The sweetness to the Champagne prompted speculation it might have been headed for Russia. The boat was found in an old shipping lane and Finland is now considered more likely.
While the exact age isn’t yet known, marine archaeologist’s estimate the twin-masted schooner on which the bottles were found is from the second quarter of the 19th century. Scientists say that 170-year old champagne found on a shipwreck at the bottom of the Baltic Sea actually tasted pretty good. The French champagneis believed to be the oldest wine ever tasted, and although it was super-sweet, it also exhibited aromas of leather, tobacco and smoke.
French researchers are publishing their chemical analysis of the champagne five years after 168 intact bottles were discovered by scuba divers off the Finnish coastline in 2010.
Philippe Jeandet, a biochemist who is the lead author on the paper, didn’t get to drink any, but found that even a tiny whiff of the champagne tickled his nose for several hours.
Jeandet said he was surprised by the amount of iron and copper elements in the wine. The iron likely came from nails in the wooden barrels used to age the champagne before bottling, and the copper likely from copper sulphate, which was used to kill fungus and mildew on grape vines. Today, most all champagnes are kept in stainless steel vats before being bottled. The team also found a small amount of gelatine, a protein used to stabilize and precipitate the wine, he said.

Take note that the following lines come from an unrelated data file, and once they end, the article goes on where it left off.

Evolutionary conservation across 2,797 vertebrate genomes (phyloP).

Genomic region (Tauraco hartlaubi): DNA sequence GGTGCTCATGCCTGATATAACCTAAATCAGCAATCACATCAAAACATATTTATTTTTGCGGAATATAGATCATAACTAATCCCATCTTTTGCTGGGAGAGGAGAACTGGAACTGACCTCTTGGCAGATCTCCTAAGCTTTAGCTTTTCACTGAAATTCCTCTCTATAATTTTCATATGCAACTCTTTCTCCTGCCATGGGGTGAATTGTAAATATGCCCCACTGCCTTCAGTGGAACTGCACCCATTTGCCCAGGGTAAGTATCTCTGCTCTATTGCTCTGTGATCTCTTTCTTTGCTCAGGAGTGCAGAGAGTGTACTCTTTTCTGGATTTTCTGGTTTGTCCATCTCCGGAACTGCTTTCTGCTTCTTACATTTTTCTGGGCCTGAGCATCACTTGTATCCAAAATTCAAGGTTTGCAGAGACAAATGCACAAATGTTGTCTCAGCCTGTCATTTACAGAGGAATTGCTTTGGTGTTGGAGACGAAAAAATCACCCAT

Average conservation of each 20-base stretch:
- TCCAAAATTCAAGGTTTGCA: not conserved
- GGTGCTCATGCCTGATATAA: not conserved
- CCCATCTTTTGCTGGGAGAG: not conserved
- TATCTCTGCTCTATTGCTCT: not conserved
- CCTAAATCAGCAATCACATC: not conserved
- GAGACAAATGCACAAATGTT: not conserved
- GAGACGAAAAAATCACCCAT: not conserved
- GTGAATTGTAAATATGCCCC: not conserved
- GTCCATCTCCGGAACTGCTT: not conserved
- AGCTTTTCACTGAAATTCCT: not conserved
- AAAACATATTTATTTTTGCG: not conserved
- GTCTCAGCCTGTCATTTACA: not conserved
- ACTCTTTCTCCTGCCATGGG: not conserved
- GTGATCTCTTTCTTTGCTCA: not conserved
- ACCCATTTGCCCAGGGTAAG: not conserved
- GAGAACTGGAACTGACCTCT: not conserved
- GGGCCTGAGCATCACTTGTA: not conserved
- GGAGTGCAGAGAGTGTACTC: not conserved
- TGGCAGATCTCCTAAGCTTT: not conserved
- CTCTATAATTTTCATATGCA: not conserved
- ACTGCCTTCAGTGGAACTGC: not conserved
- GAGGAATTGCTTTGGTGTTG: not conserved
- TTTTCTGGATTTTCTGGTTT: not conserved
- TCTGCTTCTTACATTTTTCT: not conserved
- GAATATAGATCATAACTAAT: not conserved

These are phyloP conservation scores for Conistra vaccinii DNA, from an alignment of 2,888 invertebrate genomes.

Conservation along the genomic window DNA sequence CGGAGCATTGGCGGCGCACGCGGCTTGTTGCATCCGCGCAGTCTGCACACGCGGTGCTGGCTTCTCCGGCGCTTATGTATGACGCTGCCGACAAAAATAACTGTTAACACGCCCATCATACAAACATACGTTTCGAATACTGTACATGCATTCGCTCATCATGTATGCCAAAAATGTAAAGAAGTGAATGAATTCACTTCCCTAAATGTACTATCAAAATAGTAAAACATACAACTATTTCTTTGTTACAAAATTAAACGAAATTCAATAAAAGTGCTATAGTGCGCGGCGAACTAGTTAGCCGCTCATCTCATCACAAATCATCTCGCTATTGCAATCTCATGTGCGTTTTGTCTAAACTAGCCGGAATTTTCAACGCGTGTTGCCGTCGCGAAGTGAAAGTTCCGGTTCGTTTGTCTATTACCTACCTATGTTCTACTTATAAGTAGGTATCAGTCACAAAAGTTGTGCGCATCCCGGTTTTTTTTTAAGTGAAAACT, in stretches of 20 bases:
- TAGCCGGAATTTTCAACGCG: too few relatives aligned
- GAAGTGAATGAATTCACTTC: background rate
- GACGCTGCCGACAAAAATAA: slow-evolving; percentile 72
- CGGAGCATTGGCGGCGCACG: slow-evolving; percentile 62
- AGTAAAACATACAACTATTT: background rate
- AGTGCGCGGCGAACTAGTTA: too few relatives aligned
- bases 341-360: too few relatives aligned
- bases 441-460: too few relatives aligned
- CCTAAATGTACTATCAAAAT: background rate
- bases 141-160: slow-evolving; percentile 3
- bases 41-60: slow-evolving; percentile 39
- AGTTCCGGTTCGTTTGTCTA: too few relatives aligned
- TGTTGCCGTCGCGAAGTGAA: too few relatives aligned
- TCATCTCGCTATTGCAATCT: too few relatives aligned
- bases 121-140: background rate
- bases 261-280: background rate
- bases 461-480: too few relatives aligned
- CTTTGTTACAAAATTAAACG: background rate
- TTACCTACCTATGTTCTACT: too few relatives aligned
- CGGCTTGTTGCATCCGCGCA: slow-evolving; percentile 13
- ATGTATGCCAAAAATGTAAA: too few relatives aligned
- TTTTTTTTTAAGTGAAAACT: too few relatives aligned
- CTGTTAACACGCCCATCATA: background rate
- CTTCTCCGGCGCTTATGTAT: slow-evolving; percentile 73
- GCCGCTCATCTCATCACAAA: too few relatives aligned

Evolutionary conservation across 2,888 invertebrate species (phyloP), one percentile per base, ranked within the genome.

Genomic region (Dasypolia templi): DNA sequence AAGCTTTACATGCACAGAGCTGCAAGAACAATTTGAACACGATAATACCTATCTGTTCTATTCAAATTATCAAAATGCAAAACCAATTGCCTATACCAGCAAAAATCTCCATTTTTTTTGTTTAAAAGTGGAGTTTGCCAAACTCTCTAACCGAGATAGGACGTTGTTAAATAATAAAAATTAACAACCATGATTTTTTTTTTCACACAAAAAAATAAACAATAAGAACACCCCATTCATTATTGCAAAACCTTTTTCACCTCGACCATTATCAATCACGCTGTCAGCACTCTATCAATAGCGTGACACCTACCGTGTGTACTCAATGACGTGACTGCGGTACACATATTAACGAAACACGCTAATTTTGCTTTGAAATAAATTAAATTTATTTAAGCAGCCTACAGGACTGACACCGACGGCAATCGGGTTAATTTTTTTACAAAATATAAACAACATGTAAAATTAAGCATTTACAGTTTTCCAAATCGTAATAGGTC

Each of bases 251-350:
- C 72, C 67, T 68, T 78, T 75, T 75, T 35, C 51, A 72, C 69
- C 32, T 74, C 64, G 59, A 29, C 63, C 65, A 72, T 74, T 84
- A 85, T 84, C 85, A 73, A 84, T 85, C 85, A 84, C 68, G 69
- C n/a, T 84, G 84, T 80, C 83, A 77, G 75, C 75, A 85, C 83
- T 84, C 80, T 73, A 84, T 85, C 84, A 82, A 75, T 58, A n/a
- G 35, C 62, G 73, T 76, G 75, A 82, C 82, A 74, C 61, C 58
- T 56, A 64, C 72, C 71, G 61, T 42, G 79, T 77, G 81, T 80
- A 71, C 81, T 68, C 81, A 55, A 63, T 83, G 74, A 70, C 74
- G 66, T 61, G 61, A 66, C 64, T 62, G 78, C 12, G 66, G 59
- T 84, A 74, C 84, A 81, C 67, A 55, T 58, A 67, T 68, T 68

The bottles were found about 165 feet deep in an old cargo ship that sank off the Aland Islands of Finland. The temperature at the bottom of the sea hovered just a few degrees above freezing, which helped keep the champagne well-preserved.
The corks did not deteriorate, even after 170 years, because there was liquid on both sides. Because they are built to withstand the pressure of a carbonation, champagne corks are also twice the size as the opening of the bottle, meaning they are denser than a standard wine cork. That also helped keep the champagne in good shape.